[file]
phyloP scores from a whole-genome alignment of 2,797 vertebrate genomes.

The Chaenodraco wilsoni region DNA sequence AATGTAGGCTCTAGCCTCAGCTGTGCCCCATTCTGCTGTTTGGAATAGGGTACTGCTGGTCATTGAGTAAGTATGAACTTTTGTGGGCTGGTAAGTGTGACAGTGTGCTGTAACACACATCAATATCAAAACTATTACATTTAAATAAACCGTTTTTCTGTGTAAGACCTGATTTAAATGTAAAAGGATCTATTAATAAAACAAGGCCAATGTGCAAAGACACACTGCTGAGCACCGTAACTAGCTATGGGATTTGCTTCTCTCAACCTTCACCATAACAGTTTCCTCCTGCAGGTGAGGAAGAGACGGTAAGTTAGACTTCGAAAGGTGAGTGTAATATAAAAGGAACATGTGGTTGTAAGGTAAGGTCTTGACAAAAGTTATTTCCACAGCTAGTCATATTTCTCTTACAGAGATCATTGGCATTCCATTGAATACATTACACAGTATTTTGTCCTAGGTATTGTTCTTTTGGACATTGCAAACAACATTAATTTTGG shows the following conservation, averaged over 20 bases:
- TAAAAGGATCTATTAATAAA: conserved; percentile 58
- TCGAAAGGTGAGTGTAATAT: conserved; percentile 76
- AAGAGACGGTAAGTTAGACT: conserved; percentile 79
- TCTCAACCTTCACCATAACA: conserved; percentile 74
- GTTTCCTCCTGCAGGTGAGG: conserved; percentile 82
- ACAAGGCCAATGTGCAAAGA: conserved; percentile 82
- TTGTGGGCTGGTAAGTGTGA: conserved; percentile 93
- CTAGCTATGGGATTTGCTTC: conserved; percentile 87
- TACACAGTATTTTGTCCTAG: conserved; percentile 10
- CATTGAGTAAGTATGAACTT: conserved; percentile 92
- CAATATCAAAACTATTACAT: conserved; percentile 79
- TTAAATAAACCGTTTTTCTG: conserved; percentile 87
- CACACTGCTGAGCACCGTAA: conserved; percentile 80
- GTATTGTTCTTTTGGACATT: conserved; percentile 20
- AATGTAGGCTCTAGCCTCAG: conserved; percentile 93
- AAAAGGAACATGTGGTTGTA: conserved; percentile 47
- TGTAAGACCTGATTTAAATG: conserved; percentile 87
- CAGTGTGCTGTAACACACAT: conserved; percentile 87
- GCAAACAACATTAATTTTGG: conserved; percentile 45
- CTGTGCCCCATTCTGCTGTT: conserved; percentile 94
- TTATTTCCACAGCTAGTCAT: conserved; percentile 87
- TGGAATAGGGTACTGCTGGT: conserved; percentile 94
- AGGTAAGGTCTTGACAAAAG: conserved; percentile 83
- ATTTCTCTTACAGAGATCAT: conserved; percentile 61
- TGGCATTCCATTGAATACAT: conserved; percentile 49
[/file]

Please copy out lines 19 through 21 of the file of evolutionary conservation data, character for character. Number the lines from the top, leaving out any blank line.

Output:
- TGTAAGACCTGATTTAAATG: conserved; percentile 87
- CAGTGTGCTGTAACACACAT: conserved; percentile 87
- GCAAACAACATTAATTTTGG: conserved; percentile 45